The Role of Civilians in the Military

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A person following the pursuits of civil life, especially one not active in the military or a police force. Civilians are distinguished from combatants in situations of international armed conflict and non-international armed conflict, although the distinction may be difficult to make. In such cases, civilians retain the special protections afforded by the main international humanitarian conventions on the conduct of hostilities and their treatment in captivity.

Civilians also play an important role in the United States’ system of civilian control of the armed forces. This concept, rooted in Articles I and II of the Constitution of the United States, ensures that the President’s authority to launch military actions is strictly limited by the Congress’ War Powers Clause and the President’s authority as commander-in-chief.

This concept of civilian control, in turn, ensures that the military will not be used as an instrument of foreign policy without the express consent of a civilian leader. In addition, it promotes the principle that military commanders must be allowed to disagree with civilian policy guidance that is deemed unwise in their professional judgment.

There is no question that civilians have a lot to offer the military. They bring a wealth of experience in managing complex projects, working with teams from diverse backgrounds and balancing competing interests. They often have extensive experience in dealing with public opinion and navigating political issues that can impact the effectiveness of defense and national security policies.

Despite these valuable contributions, however, many military veterans are uncomfortable with civilians taking leadership positions in the military. This is largely due to the difference between the civilian and military worldviews and career paths.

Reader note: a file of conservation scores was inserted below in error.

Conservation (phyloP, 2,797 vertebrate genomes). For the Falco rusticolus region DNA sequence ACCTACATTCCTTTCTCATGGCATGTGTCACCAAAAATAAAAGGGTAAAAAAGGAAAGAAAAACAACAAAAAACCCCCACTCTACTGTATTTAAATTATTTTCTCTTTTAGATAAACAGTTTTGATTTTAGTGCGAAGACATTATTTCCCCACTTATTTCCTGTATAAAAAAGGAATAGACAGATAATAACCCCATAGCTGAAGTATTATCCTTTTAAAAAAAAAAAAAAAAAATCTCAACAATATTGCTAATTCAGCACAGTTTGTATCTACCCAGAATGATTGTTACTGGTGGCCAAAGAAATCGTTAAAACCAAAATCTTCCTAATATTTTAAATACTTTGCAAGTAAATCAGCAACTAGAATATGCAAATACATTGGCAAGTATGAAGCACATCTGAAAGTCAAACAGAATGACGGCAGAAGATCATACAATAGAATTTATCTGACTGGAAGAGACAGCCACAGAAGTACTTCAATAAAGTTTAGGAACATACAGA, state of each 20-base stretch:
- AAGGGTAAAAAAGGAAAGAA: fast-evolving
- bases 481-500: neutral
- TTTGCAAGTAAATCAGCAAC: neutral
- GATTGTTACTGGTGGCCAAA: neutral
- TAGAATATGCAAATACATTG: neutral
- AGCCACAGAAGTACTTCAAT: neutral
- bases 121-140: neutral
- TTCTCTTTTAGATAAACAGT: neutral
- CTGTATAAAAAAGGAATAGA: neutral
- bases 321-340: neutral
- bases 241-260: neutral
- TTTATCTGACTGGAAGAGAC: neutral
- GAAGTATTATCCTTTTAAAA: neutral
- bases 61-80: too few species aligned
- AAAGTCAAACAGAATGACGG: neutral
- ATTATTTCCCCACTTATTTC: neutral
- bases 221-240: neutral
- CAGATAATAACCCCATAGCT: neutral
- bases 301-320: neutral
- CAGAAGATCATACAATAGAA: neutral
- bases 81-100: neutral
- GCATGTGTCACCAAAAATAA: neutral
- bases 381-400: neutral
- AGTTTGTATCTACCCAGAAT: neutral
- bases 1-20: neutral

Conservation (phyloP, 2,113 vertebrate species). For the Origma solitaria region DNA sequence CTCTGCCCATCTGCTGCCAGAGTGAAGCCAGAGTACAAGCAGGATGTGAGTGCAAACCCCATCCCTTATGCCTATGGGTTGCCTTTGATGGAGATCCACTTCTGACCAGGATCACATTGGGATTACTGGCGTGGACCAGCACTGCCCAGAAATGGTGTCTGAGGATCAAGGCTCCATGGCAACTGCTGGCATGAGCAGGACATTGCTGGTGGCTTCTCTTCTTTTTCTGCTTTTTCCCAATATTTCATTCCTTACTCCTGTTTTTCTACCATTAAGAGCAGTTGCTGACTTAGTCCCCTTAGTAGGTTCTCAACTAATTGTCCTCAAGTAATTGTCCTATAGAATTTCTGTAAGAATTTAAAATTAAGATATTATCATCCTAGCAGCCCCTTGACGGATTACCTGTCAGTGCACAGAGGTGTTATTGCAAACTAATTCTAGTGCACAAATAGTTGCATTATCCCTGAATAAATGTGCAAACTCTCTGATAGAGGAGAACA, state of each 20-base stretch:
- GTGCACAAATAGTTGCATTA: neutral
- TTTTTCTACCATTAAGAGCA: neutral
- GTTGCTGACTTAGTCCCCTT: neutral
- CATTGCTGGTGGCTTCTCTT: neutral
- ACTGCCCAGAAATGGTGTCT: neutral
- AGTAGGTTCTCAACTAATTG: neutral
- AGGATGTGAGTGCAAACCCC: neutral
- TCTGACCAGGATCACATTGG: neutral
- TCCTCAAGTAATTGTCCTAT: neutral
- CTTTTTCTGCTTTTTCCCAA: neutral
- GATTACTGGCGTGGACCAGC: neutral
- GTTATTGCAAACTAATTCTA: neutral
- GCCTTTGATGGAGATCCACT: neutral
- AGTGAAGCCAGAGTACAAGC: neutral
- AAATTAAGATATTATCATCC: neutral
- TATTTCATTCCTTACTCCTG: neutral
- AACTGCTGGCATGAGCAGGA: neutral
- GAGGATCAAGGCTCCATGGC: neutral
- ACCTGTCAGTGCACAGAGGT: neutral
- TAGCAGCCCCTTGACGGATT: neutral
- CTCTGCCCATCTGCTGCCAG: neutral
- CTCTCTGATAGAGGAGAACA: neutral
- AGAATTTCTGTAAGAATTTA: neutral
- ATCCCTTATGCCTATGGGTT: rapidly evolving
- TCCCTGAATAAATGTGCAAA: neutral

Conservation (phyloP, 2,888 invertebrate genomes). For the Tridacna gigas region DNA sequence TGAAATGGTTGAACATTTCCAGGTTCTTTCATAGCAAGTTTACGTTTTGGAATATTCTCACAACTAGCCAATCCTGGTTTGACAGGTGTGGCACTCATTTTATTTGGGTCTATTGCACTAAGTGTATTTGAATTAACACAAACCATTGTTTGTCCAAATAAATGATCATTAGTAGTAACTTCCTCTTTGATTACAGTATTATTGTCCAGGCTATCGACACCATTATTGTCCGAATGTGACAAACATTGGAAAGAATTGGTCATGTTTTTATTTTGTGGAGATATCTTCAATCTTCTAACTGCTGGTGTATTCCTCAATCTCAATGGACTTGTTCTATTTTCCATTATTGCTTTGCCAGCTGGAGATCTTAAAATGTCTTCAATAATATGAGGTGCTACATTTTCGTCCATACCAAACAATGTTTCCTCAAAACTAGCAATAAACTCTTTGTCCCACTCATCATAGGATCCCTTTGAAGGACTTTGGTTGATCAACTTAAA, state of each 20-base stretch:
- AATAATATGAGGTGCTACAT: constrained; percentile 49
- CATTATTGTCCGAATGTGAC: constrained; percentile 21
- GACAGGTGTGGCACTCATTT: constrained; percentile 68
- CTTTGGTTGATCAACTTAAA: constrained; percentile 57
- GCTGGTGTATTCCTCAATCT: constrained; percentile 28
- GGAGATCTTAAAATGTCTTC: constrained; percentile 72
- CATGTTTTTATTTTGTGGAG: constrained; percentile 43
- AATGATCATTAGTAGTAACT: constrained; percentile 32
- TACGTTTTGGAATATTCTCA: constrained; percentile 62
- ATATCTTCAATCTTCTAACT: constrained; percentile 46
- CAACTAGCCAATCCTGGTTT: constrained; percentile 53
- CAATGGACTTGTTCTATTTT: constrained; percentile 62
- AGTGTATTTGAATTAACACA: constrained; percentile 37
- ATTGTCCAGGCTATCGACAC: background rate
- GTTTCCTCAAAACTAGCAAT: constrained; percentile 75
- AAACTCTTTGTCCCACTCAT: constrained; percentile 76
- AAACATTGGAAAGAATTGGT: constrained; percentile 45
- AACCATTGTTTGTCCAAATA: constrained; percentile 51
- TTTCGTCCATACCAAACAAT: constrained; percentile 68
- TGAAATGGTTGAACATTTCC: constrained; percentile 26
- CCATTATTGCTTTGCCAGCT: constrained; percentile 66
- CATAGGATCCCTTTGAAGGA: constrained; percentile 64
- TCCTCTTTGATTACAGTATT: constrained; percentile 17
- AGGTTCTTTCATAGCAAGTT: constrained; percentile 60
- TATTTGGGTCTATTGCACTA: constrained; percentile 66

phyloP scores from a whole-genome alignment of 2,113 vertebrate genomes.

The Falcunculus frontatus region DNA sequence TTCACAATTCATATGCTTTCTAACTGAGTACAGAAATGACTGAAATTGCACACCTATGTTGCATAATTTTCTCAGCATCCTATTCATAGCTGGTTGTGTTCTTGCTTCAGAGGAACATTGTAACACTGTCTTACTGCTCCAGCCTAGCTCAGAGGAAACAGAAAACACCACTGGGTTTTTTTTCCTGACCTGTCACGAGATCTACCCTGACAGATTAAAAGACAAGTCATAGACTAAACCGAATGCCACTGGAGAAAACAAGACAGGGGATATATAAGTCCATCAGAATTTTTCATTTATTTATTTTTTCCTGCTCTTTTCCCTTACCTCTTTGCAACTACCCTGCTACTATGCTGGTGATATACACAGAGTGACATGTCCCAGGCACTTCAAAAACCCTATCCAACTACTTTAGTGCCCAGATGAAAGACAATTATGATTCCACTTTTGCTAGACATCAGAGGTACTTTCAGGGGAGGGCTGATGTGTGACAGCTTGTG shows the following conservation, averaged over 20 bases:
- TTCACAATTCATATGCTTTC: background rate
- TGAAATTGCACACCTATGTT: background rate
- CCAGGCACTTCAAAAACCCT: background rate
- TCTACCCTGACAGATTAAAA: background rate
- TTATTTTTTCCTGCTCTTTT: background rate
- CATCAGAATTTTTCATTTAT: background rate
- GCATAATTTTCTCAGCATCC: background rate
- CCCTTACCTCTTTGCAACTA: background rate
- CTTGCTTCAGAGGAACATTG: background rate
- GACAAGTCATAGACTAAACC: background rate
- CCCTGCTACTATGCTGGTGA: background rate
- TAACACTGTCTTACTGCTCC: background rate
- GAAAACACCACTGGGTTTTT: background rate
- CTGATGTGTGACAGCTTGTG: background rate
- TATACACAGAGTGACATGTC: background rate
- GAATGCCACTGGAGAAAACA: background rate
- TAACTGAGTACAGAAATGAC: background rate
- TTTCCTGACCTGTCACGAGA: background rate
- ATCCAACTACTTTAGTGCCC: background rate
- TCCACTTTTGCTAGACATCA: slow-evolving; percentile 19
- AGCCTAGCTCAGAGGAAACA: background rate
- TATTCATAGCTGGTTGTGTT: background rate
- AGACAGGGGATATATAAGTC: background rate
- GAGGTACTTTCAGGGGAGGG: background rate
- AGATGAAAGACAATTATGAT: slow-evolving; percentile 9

Civilians tend to have careers in fields such as business, law, government and public administration. They have spent their lives learning how to work within highly-regulated institutions, manage people and resources, and balance multiple competing priorities. They have a unique perspective on the relationship between national security and society and how military policies can positively impact that relationship.

It is true that many senior military officials do not have civilian careers before entering public service, but this should not diminish the value they add. In fact, civilians can be more valuable to the military than their counterparts in other government sectors because of their experience in the full range of societal and public policy issues that a defense or national security official must address.

Civilians have a lot to teach the military about balancing extremely diverse interests and navigating political considerations. They can help to ensure that the defense or national security community does not lose sight of its mission, or the importance of ensuring that the safety of civilians caught up in conflicts is protected. This is precisely what the military needs from civilians. And it is why the broader civil and private sector should embrace the talents that civilians can bring to these roles.